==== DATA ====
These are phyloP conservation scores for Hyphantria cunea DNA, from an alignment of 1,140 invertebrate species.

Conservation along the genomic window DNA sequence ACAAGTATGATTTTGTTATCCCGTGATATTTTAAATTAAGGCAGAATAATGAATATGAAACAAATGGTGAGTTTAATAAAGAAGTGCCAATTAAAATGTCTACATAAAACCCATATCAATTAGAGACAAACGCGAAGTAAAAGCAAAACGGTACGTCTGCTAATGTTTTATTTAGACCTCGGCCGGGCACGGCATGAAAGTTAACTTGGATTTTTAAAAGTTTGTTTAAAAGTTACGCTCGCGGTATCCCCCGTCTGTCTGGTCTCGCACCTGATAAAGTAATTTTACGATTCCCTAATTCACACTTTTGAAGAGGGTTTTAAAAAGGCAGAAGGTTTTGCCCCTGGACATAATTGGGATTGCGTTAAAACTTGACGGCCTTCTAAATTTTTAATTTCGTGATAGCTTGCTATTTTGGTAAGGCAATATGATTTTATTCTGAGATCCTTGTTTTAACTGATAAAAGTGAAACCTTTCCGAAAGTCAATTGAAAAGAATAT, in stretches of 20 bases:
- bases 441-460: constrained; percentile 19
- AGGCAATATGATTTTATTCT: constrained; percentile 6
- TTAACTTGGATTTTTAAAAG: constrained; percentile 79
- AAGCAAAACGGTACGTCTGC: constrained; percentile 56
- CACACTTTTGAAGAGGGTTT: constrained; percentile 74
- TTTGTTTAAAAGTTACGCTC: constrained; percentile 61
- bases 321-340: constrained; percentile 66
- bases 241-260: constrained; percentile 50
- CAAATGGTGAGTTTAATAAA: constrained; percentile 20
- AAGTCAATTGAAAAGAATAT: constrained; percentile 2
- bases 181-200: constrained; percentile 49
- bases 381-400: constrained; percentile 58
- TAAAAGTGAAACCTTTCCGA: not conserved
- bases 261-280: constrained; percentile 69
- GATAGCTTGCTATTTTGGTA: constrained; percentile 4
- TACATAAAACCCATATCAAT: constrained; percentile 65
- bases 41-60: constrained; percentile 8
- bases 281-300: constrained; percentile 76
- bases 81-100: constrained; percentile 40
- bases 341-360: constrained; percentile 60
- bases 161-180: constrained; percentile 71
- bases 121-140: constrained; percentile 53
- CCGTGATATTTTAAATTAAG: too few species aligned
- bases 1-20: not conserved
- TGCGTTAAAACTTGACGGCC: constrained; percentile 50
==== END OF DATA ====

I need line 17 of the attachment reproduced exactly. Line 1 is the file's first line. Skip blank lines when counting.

- GATAGCTTGCTATTTTGGTA: constrained; percentile 4